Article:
Apple’s annual audit reveals serious violations of its labour and environmental policies for some suppliers
Apple’s annual audit reveals serious violations of its labour and environmental policies for some suppliers. Recently on 8 March Apple Inc has revealed the facts from its annual reports and declared that it had found a higher number of severe violations of its labor and environmental policies for suppliers such as faking work hours data, as it prolonged the range of its annual audit of conditions of workers making its iPhones and other products.
However, the general trend among 756 suppliers in 30 countries was towards higher obedience with Apple’s code of conduct, a new report by the company (which has been carrying out the audits for 12 years) says.
Apple runs one of the largest manufacturing chains in the world; its factories are mostly owned by contractors. It was the first in history that the latest annual supplier accountability report consists of 197 suppliers audited.
In the latest report Apple said that the proportion of suppliers scoring less than 59 points on its 100-point scale as “low performers,” fell to 1% in 2017 from 3% in 2016 and 14% in 2014. On the other hand, with scores of more than 90 as “High performers” rose to a high record of 59% from 47% from the previous year.
In the labour rules of Apple in 2017 company found 44 “core violations” which are double from the previous year. Those involved three cases of employees forced to pay extreme fees for a job, a practice Apple banned in 2015.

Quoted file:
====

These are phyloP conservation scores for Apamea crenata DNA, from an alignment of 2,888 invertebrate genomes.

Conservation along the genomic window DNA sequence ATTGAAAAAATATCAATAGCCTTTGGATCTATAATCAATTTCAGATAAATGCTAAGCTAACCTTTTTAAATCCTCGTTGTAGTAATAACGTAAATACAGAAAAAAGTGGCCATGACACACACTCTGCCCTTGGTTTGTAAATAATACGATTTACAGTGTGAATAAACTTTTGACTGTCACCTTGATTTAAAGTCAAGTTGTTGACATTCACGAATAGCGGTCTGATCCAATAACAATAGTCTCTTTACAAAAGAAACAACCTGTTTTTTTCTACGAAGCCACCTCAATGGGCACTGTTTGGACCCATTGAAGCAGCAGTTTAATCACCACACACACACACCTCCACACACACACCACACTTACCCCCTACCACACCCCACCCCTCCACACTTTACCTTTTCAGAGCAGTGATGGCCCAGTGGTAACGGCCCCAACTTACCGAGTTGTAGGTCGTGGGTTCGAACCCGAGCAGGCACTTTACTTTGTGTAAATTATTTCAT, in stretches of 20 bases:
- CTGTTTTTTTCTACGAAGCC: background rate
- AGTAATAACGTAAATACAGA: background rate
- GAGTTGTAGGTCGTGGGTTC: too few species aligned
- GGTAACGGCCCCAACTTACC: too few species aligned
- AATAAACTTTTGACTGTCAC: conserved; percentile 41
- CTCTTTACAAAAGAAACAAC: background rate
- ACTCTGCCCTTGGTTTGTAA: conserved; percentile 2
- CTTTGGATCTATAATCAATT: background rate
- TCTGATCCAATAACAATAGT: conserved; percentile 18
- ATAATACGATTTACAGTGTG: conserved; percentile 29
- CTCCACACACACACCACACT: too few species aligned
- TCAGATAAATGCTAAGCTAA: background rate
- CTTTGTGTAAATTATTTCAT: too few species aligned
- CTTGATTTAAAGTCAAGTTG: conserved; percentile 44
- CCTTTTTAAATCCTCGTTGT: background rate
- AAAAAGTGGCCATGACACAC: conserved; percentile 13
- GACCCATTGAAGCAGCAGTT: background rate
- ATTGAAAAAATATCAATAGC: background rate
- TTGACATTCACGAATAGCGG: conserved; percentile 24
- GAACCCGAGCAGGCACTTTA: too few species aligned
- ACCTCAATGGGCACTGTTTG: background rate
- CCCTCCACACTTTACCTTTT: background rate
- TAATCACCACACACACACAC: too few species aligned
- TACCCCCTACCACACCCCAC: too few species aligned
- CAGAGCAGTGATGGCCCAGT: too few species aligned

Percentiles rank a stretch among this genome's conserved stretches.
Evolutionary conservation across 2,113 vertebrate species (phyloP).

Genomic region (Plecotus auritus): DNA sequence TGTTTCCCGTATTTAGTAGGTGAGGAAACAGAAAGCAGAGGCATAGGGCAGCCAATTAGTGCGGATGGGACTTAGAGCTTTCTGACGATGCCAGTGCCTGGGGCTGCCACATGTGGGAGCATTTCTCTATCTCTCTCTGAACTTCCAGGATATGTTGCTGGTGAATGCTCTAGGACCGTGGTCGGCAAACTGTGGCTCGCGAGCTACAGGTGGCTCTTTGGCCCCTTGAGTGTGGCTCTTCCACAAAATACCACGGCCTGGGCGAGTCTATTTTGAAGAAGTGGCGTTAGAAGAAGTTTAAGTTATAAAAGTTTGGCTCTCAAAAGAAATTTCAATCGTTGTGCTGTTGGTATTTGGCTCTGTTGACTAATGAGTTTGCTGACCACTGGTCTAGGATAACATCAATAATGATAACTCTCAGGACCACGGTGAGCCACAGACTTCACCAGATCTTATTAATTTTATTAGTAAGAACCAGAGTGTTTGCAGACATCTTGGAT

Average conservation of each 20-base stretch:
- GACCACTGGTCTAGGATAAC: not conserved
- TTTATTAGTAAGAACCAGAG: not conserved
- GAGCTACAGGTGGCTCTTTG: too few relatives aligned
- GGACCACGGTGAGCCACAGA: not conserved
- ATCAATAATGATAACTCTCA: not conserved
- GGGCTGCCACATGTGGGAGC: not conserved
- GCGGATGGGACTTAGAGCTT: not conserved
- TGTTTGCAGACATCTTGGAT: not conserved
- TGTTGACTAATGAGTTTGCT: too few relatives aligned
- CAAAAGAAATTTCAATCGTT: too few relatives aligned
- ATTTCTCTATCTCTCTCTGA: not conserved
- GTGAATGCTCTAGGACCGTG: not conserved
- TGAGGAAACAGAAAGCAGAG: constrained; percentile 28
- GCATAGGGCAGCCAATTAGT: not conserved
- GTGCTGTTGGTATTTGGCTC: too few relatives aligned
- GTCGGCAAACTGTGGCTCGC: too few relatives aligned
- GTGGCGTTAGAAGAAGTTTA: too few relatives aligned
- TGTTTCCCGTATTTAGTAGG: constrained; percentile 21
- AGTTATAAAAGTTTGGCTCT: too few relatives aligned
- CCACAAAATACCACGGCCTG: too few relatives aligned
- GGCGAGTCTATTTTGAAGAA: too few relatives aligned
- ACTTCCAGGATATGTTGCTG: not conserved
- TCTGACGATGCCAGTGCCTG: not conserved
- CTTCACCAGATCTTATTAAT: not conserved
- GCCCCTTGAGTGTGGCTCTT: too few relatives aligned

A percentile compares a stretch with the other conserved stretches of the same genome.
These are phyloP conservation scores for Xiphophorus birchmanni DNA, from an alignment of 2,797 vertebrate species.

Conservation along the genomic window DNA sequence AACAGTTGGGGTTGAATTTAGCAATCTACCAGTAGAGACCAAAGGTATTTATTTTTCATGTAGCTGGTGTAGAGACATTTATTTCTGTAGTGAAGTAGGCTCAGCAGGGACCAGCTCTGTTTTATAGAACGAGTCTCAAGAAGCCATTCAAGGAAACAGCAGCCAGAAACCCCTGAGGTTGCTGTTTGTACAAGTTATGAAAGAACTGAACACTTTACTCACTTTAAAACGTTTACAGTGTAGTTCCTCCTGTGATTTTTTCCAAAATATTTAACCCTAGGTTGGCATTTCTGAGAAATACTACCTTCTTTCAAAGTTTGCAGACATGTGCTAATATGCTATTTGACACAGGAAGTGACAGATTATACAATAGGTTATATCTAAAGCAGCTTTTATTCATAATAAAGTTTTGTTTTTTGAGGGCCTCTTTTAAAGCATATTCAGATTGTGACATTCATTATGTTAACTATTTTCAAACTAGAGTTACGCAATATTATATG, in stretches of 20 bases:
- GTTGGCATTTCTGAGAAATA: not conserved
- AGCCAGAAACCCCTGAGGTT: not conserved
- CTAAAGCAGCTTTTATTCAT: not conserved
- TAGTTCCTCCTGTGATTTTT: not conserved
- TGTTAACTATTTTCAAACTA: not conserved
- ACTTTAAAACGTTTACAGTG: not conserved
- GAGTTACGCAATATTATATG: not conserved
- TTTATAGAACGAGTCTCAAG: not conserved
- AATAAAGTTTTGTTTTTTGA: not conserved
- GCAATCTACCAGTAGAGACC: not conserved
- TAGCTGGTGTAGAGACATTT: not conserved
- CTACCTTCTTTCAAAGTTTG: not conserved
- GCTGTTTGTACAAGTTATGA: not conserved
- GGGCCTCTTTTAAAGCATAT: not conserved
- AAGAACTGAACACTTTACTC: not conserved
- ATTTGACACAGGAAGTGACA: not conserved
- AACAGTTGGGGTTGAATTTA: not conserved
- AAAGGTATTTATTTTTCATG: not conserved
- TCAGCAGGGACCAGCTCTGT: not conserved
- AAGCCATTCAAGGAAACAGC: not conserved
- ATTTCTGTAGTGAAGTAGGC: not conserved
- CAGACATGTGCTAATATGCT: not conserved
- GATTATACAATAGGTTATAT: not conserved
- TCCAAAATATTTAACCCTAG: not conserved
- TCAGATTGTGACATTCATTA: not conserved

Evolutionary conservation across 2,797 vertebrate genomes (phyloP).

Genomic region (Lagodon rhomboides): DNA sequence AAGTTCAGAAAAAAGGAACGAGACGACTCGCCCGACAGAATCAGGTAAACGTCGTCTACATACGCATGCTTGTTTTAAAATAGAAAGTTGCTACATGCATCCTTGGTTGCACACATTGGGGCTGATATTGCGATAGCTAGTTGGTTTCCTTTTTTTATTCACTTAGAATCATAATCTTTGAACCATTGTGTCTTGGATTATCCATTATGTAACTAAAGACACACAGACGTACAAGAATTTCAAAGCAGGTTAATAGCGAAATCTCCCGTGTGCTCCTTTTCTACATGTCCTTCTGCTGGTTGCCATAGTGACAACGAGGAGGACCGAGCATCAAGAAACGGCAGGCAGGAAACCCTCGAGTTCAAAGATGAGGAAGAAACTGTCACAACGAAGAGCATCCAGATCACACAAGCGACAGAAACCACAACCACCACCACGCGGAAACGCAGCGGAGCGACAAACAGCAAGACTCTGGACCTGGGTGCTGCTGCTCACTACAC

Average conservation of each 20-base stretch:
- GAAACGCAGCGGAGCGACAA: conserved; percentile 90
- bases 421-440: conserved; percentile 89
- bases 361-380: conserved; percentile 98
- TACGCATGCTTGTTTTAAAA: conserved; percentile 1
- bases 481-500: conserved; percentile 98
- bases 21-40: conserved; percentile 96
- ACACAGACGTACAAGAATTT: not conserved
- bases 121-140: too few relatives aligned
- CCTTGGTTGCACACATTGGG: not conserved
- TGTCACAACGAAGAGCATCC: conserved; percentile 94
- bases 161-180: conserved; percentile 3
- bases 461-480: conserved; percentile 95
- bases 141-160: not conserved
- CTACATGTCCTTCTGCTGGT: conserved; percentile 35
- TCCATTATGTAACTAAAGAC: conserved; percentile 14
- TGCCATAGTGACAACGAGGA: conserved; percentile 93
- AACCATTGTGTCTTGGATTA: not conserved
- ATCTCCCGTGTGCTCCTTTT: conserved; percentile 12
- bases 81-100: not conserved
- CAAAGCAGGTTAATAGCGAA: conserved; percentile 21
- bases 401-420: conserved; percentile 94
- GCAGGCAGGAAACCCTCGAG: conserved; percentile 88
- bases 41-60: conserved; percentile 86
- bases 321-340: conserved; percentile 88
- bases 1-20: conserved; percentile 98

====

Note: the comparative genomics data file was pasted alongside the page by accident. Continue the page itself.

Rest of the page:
In one case, over 700 foreign contract workers recruited from the Philippines were charged a total of $1 million to work for a supplier. Apple said it forced the supplier to repay the money.
Furthermore, compliance with Apple’s 60-hour work week cut down to 94% of suppliers from 98% in 2016. Apple said it revealed 38 cases of forgery of working hours data in 2017, 9 times greater from previous year’s cases.
When Apple finds such deceptions, it informs the chief executive of the supplier, puts the supplier on trial in anticipation of a fix is implementing and conducts reviews to ensure the fix puts off future violations.
“We’re committed to raising the bar every year across our supply chain,” Apple’s chief operating officer, Jeff Williams, said in a press release.
Apple also declares that the increase in violations was due to the fact that it brought on a number of new suppliers in 2017. Moreover, company started tracking the working hours data of 1.3 million supplier employees, 30% more than in previous years.
In the report, Apple also revealed it was launching a women’s health program at its supplier plants, aiming to reach at 1 million women by 2020. It declared it had launched a program in China to coach workers to develop into factory line leaders, who frequently make 20% to 30% more than line workers.
Moreover, Apple also sketched out new rules on student labour after a finding out last year violations that some Chinese students were working more than 11 hours a day assembling the iPhone X.